As it was a while since I listened to Rhythm And Country, I decided to play it on my faithful Ipod sitting on a train bound for home a couple of days ago. And I was so impressed I enjoyed it one more time today, with the volume turned way up loud on my stereo.
What makes Rhythm And Country so great is that it includes 18 alternate versions of songs recorded at Stax Studios in July and December, 1973. What's more, these versions lend another dimension to the recording sessions, being undubbed and in most cases, including different phrasing by Elvis.
The album kicks off with "I Got A Feeling In My Body" and I just love the part where Elvis sings, "I gotta, I gotta, HOT DAMN!" Then it's on to a beautiful rendition of "Loving Arms" followed by "I've Got A Thing About You Baby" where it's pretty clear Elvis is in good spirits judging by the studio banter before the song starts.
And so it continues, with great versions of songs such as "You Asked Me To," "Good Time Charlie's Got The Blues" and "Promised Land." Maybe the biggest surprise back when the album was released was the quality of the July recordings, showing a spark not evident on the original Raised On Rock LP (but very present on the FTD classic album version from 2007).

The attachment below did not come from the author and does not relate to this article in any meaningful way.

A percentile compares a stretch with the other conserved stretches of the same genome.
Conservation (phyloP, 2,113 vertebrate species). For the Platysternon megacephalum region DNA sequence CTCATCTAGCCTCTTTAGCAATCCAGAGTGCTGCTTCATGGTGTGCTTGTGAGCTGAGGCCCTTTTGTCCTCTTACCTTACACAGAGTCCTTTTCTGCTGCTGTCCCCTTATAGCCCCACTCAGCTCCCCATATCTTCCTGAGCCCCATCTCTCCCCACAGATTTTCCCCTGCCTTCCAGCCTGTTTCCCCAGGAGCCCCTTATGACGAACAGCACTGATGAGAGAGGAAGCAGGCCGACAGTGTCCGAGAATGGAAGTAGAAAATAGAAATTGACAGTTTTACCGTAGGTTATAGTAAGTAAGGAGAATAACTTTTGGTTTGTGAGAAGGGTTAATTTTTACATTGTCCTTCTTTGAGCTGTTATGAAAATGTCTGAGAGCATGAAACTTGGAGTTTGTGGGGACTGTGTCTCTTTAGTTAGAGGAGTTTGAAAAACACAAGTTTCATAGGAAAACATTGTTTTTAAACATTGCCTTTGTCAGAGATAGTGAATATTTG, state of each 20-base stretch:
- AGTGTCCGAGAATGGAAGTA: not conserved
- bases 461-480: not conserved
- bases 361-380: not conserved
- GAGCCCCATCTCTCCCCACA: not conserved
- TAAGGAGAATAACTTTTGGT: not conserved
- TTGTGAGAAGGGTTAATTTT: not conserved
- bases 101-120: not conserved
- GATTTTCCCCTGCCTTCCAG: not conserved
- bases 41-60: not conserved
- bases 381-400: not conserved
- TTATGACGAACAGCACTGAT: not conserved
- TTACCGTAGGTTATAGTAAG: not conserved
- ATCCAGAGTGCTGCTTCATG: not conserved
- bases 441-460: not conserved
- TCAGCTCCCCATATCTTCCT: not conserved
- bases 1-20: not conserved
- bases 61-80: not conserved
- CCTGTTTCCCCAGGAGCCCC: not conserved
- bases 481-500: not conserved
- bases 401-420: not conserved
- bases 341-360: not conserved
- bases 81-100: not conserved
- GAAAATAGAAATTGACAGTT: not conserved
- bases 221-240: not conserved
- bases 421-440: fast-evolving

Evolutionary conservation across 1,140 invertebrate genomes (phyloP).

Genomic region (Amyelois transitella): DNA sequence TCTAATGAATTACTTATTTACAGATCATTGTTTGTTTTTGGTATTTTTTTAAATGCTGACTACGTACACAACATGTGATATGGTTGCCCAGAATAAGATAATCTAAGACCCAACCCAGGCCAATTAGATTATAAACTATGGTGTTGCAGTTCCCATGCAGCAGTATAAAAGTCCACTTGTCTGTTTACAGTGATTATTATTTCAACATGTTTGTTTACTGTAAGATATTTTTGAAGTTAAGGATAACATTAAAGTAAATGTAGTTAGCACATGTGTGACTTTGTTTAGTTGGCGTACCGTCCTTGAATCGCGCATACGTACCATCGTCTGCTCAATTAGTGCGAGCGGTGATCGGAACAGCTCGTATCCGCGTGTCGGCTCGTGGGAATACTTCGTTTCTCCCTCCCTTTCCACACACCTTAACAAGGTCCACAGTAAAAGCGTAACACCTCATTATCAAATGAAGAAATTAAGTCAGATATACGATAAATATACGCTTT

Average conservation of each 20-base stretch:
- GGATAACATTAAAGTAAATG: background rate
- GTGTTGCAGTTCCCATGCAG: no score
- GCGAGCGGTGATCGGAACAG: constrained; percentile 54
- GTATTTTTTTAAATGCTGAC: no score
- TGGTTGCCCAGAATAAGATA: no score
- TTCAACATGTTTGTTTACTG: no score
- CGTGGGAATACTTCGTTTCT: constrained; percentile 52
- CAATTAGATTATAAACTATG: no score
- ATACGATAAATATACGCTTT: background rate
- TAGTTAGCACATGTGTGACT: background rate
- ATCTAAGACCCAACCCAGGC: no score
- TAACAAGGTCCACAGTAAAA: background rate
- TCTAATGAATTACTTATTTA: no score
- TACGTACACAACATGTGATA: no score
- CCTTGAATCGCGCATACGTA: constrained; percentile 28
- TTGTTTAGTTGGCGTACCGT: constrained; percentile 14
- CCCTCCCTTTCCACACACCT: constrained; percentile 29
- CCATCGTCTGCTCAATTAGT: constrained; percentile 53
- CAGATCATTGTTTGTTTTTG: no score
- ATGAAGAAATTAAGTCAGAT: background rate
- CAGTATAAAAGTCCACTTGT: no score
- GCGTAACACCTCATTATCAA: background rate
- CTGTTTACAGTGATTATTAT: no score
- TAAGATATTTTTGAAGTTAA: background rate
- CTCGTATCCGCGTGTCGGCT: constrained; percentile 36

Thinking back, the song I thought really stood out when I first listened to Rhythm And Country, was the funky take of "Find Out What's Happening." It's an opinion I still stick to, this version is way above the master.
Before I sign off I also have to mention the alternate take of "For Ol' Times Sake" which is so beautiful it's hard for me to find the right words to describe it (at least in English). Also, I've always had a soft spot for "Talk About The Good Times," and the take included on Rhythm And Country didn't disappoint me, with driving piano and hand clapping.
Now I can only wish for the millionth and the last time that the FTD classic albums Good Times and Promised Land soon will be announced. Then we'll finally get the material from the December 1973 session in the proper order and context, just like we did with Raised On Rock. Ernst Jorgensen. You are my only hope.